Global change now poses a severe threat to the survival and development of humankind. It is increasingly drawing the attention of every country in the world. Global change refers to changes in the biophysical environment resulting from natural factors or human activities, as well as changes in society and human well-being. These changes are either at a global scale or at a local scale that has expanded to a global phenomenon. Meanwhile, global environmental problems are becoming more and more serious, threatening our lifestyle and survival.
Global change research requires advanced theories and methodologies for analyzing large-scale, long-term temporal and spatial evolution. Earth observation from space, which can be operated from visible to infrared to microwave wavelengths, has become an important technology used to observe global change phenomenon. The development and application of Earth observation have been considered priorities in global change research. Comprehensive observation by multiple remote sensing systems could provide an effective means for accurately observing global change.
But what about the interaction mechanisms between remote sensing’s electromagnetic waves and their targets? How can we extract useful information on global change and other concerns? We are facing these challenges and should understand them deeply. For this reason, a project of the National Basic Research Program of China titled “Earth observation for sensitive variables of global change: mechanisms and methodologies” has been ongoing over the past several years. The research team has carried out spaceborne-airborne-ground remote sensing experiments and obtained a large amount of observational data. This special section of the Journal of Applied Remote Sensing would like to show some of the research results.
This special section contains nine selected papers in three groups. One group pertains mainly to Earth observation for ice and snow. “Glacier surface velocity estimation in the West Kunlun Mountain range from L-band ALOS/PALSAR images using modified synthetic aperture radar offset-tracking procedure” by Ruan et al. addresses SAR’s role. The results indicate that winter glacier motion on the north slope is faster than on the south slope—a result that corresponds well with the local topography. The SAR-based offset tracking is proven to be reliable and robust, making it possible to investigate comprehensive glacier movement and its response to environmental change. “Fluctuations and movements of the Kuksai Glacier, western China, derived from Landsat image sequences” by Yang et al. applies a normalized cross-correlation methodology, indicating that the velocity of the Kuksai glacier is higher in the upper portion and decreases downstream. The study demonstrates that glacial movements can be routinely monitored using Landsat images. “Methodology for geographical data evolution: three-dimensional particle-based real-time snow simulation with remote-sensing data” by Tan et al. addresses a methodology for geographical data evolution from a snow simulation. This computational simulation does not merely generate new data and spatial resolutions at a given time but offers multiscale environmental characteristics of the Earth and presents references for its future.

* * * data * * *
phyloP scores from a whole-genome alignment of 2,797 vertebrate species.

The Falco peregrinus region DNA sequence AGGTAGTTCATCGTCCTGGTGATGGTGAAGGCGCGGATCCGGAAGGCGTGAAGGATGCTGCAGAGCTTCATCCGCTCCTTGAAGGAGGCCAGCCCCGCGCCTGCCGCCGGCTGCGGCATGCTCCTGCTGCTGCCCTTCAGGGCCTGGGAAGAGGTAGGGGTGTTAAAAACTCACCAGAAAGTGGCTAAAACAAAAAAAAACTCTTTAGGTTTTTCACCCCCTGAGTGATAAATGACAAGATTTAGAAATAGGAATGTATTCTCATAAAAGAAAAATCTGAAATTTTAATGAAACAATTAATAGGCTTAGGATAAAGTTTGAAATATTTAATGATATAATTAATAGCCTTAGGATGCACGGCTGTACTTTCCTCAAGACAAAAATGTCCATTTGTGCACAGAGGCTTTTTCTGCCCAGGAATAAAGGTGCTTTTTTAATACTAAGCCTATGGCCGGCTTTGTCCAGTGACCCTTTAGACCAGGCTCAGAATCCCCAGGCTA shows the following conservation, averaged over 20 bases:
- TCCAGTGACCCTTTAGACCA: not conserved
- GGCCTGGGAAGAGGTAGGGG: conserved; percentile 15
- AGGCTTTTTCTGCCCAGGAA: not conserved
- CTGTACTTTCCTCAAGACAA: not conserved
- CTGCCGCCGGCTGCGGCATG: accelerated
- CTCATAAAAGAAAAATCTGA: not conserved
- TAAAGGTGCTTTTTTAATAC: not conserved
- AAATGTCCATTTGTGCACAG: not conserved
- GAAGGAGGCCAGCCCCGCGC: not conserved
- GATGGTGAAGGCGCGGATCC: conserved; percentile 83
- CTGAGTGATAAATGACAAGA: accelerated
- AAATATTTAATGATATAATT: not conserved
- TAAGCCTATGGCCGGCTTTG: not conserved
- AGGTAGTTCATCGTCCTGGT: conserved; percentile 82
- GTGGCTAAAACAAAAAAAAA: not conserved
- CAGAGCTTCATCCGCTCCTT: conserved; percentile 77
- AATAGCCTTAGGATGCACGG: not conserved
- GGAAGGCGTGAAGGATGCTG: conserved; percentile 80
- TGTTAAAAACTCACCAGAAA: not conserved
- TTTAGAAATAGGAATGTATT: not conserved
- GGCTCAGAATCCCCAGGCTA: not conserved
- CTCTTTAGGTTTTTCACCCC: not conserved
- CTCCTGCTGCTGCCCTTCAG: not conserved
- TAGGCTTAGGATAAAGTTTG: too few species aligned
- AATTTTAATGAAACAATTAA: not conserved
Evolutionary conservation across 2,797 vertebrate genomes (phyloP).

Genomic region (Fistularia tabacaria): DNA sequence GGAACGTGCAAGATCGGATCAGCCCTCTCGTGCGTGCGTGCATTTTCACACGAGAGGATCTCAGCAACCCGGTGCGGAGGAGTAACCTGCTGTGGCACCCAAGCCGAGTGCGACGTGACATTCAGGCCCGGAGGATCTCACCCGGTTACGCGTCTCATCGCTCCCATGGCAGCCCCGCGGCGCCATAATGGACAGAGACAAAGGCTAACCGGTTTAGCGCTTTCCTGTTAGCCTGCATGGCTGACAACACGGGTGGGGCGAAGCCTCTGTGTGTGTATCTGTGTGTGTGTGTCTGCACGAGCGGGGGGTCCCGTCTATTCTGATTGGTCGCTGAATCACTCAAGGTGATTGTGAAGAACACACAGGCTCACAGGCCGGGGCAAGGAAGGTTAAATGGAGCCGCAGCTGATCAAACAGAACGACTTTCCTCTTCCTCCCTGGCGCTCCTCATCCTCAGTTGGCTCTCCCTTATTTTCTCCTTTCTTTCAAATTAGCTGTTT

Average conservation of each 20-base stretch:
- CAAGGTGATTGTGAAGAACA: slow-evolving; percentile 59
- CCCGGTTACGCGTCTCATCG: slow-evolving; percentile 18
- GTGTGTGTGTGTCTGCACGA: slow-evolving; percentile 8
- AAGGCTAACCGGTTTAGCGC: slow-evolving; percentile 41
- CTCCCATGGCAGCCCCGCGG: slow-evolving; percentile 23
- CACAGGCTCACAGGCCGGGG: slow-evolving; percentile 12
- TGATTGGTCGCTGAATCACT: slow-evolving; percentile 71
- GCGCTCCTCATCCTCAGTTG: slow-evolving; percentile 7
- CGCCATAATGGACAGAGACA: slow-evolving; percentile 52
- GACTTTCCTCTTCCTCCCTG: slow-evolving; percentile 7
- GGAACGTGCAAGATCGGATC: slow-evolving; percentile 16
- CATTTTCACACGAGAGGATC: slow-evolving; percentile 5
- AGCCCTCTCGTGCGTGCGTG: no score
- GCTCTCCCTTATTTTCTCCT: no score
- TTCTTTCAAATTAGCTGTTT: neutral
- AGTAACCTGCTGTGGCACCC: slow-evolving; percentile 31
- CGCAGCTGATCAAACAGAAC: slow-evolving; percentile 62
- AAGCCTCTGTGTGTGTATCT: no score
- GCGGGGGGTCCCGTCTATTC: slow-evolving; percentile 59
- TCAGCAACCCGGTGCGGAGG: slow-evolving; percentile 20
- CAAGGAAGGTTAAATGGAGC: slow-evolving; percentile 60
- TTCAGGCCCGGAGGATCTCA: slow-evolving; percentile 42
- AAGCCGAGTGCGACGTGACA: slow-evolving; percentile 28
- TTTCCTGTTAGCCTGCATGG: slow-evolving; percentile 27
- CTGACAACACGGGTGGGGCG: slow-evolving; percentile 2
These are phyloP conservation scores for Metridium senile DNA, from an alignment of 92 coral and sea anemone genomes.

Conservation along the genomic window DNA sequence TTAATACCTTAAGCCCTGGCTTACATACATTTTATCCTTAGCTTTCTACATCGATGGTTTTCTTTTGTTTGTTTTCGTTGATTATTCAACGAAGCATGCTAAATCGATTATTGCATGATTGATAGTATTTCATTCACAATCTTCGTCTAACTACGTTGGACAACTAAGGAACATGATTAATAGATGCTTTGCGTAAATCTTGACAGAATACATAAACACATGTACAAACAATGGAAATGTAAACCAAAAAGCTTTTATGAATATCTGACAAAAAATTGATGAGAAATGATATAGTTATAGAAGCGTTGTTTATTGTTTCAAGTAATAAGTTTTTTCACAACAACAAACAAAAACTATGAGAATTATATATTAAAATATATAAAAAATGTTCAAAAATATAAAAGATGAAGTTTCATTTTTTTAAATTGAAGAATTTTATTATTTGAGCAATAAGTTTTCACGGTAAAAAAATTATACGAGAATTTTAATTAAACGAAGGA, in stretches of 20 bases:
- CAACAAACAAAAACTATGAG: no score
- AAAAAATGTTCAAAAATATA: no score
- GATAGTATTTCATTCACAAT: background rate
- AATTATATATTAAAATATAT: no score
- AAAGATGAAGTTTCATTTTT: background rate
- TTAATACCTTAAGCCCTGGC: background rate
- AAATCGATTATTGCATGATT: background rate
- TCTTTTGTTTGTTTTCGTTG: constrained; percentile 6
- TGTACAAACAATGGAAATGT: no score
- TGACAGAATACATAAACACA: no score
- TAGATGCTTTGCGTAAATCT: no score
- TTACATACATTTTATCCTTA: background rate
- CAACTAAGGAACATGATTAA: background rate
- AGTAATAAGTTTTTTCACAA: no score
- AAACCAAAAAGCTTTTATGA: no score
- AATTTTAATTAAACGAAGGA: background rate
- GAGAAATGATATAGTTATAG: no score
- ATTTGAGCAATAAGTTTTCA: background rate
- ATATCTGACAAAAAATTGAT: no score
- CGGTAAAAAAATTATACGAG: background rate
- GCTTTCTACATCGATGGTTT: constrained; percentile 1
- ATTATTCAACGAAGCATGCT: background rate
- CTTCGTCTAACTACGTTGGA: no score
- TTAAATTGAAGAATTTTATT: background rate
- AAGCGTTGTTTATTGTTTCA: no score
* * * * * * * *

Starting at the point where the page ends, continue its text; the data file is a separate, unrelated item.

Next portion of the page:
A second group of four papers is concerned with Earth observation for land and cities. “Target-driven extraction of built-up land changes from high-resolution imagery” by Zhang et al. employs the study of land information extraction strategies. The overall accuracy of built-up change mapping is about 91% and exceeds accuracies achievable by pixel or segment processing used in isolation. “Long-term effects of land use/land cover change on surface runoff in urban areas of Beijing, China” by Sun et al. presents rapid urbanization detection. A long-term hydrologic impact assessment model was applied to assess the impact of LULC change on surface runoff. The results indicate that the selected study area experienced rapid urbanization from 1992 to 2009 and also indicate that the runoff increase was highly correlated with urban expansion. “Monitoring bidecadal development of urban agglomeration with remote sensing images in the Jing-Jin-Tang area, China” by Lu et al. investigates an enhanced built-up (BU) index method used to extract BU areas with an overall accuracy ranging from 75% to 91.35%. The results provide spatial information on the evolution of urban extent in the 1990s to 2010s in this region. “Spatiotemporal analysis of urban environment based on the vegetation-impervious surface-soil model” by Guo et al. presents a vegetation–impervious surface–soil (V–I–S) model used to quantify the ecological composition of urban/peri-urban environments. The support vector machine algorithm and several knowledge-based methods are applied to obtain the V–I–S component fractions at high accuracies.
Lastly, the two papers in the third group present two remote sensing methodologies. “Study of Radarsat-2 synthetic aperture radar data for observing sensitive factors of global environmental change” by Guo et al. describes that Radarsat-2 is capable of polarimetric and interferometric observations, which can provide an effective way to document some sensitive variables of global environmental change. “Retrieval of aerosol optical depth over Bohai rim region by exploiting multifunctional transport satellite and MODIS data” by Bai et al. proposes that Earth-observing satellites can collect hourly information on the aerosol optical depth of a test area.